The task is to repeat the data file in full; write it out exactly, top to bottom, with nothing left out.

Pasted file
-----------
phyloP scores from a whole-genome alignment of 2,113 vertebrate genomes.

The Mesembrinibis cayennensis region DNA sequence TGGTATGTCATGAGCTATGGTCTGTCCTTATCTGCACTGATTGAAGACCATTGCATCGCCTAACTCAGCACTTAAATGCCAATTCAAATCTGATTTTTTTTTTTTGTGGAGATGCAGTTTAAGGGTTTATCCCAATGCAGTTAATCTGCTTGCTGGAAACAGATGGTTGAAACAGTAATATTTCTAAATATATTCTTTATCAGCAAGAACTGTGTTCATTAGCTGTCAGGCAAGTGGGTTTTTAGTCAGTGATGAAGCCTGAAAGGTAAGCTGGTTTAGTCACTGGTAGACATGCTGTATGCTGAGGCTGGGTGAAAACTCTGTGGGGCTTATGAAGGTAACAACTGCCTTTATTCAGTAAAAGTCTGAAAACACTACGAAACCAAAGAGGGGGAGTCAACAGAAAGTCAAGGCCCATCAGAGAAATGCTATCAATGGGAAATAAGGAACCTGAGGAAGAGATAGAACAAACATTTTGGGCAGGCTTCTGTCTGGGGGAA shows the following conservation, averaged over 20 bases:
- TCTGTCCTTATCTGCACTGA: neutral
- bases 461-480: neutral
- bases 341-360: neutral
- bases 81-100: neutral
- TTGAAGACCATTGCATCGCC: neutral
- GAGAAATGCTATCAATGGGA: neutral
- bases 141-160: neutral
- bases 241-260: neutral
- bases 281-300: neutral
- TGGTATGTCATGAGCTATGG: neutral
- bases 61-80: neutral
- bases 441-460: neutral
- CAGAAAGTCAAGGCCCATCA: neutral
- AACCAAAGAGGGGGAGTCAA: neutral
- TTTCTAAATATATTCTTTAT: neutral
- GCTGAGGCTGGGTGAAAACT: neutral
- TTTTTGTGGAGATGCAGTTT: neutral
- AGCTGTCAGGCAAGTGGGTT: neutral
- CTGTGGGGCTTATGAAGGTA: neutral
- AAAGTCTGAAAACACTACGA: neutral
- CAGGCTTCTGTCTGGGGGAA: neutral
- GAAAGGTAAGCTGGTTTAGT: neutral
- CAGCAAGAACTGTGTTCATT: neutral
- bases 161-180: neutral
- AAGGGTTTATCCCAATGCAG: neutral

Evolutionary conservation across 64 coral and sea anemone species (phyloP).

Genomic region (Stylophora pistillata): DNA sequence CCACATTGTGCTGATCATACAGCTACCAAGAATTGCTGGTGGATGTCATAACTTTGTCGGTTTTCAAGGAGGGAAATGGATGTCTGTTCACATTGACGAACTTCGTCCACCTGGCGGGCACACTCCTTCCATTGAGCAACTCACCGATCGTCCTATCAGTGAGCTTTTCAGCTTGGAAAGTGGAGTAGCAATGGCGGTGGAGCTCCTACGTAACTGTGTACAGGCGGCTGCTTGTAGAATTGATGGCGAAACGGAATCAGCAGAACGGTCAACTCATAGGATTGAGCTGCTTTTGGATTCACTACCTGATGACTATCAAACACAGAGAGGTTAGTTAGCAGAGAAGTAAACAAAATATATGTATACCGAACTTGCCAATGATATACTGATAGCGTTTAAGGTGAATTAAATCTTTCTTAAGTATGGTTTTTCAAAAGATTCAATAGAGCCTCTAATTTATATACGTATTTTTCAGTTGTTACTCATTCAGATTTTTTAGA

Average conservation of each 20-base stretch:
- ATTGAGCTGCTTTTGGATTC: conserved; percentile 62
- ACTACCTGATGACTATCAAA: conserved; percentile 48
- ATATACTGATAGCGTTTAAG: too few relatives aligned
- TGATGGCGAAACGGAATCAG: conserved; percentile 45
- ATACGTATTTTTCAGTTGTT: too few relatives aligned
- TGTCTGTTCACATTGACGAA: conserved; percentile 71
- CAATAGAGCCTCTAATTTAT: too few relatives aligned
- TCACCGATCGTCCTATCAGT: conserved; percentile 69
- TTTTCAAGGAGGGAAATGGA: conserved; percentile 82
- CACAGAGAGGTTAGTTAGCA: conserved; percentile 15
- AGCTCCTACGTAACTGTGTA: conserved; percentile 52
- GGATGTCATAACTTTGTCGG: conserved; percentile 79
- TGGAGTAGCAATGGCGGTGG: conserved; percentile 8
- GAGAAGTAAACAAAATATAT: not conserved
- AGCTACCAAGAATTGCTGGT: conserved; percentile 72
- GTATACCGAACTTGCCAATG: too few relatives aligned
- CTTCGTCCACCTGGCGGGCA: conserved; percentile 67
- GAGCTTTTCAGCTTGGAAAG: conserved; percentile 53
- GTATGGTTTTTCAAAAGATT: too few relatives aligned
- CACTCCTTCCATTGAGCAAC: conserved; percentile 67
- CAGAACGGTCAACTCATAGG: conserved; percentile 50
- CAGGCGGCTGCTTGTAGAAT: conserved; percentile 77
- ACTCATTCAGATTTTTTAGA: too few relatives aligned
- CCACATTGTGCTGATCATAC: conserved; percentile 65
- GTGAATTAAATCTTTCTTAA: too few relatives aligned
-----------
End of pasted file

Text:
phyloP scores from a whole-genome alignment of 2,113 vertebrate genomes.

The Mesembrinibis cayennensis region DNA sequence TGGTATGTCATGAGCTATGGTCTGTCCTTATCTGCACTGATTGAAGACCATTGCATCGCCTAACTCAGCACTTAAATGCCAATTCAAATCTGATTTTTTTTTTTTGTGGAGATGCAGTTTAAGGGTTTATCCCAATGCAGTTAATCTGCTTGCTGGAAACAGATGGTTGAAACAGTAATATTTCTAAATATATTCTTTATCAGCAAGAACTGTGTTCATTAGCTGTCAGGCAAGTGGGTTTTTAGTCAGTGATGAAGCCTGAAAGGTAAGCTGGTTTAGTCACTGGTAGACATGCTGTATGCTGAGGCTGGGTGAAAACTCTGTGGGGCTTATGAAGGTAACAACTGCCTTTATTCAGTAAAAGTCTGAAAACACTACGAAACCAAAGAGGGGGAGTCAACAGAAAGTCAAGGCCCATCAGAGAAATGCTATCAATGGGAAATAAGGAACCTGAGGAAGAGATAGAACAAACATTTTGGGCAGGCTTCTGTCTGGGGGAA shows the following conservation, averaged over 20 bases:
- TCTGTCCTTATCTGCACTGA: neutral
- bases 461-480: neutral
- bases 341-360: neutral
- bases 81-100: neutral
- TTGAAGACCATTGCATCGCC: neutral
- GAGAAATGCTATCAATGGGA: neutral
- bases 141-160: neutral
- bases 241-260: neutral
- bases 281-300: neutral
- TGGTATGTCATGAGCTATGG: neutral
- bases 61-80: neutral
- bases 441-460: neutral
- CAGAAAGTCAAGGCCCATCA: neutral
- AACCAAAGAGGGGGAGTCAA: neutral
- TTTCTAAATATATTCTTTAT: neutral
- GCTGAGGCTGGGTGAAAACT: neutral
- TTTTTGTGGAGATGCAGTTT: neutral
- AGCTGTCAGGCAAGTGGGTT: neutral
- CTGTGGGGCTTATGAAGGTA: neutral
- AAAGTCTGAAAACACTACGA: neutral
- CAGGCTTCTGTCTGGGGGAA: neutral
- GAAAGGTAAGCTGGTTTAGT: neutral
- CAGCAAGAACTGTGTTCATT: neutral
- bases 161-180: neutral
- AAGGGTTTATCCCAATGCAG: neutral

Evolutionary conservation across 64 coral and sea anemone species (phyloP).

Genomic region (Stylophora pistillata): DNA sequence CCACATTGTGCTGATCATACAGCTACCAAGAATTGCTGGTGGATGTCATAACTTTGTCGGTTTTCAAGGAGGGAAATGGATGTCTGTTCACATTGACGAACTTCGTCCACCTGGCGGGCACACTCCTTCCATTGAGCAACTCACCGATCGTCCTATCAGTGAGCTTTTCAGCTTGGAAAGTGGAGTAGCAATGGCGGTGGAGCTCCTACGTAACTGTGTACAGGCGGCTGCTTGTAGAATTGATGGCGAAACGGAATCAGCAGAACGGTCAACTCATAGGATTGAGCTGCTTTTGGATTCACTACCTGATGACTATCAAACACAGAGAGGTTAGTTAGCAGAGAAGTAAACAAAATATATGTATACCGAACTTGCCAATGATATACTGATAGCGTTTAAGGTGAATTAAATCTTTCTTAAGTATGGTTTTTCAAAAGATTCAATAGAGCCTCTAATTTATATACGTATTTTTCAGTTGTTACTCATTCAGATTTTTTAGA

Average conservation of each 20-base stretch:
- ATTGAGCTGCTTTTGGATTC: conserved; percentile 62
- ACTACCTGATGACTATCAAA: conserved; percentile 48
- ATATACTGATAGCGTTTAAG: too few relatives aligned
- TGATGGCGAAACGGAATCAG: conserved; percentile 45
- ATACGTATTTTTCAGTTGTT: too few relatives aligned
- TGTCTGTTCACATTGACGAA: conserved; percentile 71
- CAATAGAGCCTCTAATTTAT: too few relatives aligned
- TCACCGATCGTCCTATCAGT: conserved; percentile 69
- TTTTCAAGGAGGGAAATGGA: conserved; percentile 82
- CACAGAGAGGTTAGTTAGCA: conserved; percentile 15
- AGCTCCTACGTAACTGTGTA: conserved; percentile 52
- GGATGTCATAACTTTGTCGG: conserved; percentile 79
- TGGAGTAGCAATGGCGGTGG: conserved; percentile 8
- GAGAAGTAAACAAAATATAT: not conserved
- AGCTACCAAGAATTGCTGGT: conserved; percentile 72
- GTATACCGAACTTGCCAATG: too few relatives aligned
- CTTCGTCCACCTGGCGGGCA: conserved; percentile 67
- GAGCTTTTCAGCTTGGAAAG: conserved; percentile 53
- GTATGGTTTTTCAAAAGATT: too few relatives aligned
- CACTCCTTCCATTGAGCAAC: conserved; percentile 67
- CAGAACGGTCAACTCATAGG: conserved; percentile 50
- CAGGCGGCTGCTTGTAGAAT: conserved; percentile 77
- ACTCATTCAGATTTTTTAGA: too few relatives aligned
- CCACATTGTGCTGATCATAC: conserved; percentile 65
- GTGAATTAAATCTTTCTTAA: too few relatives aligned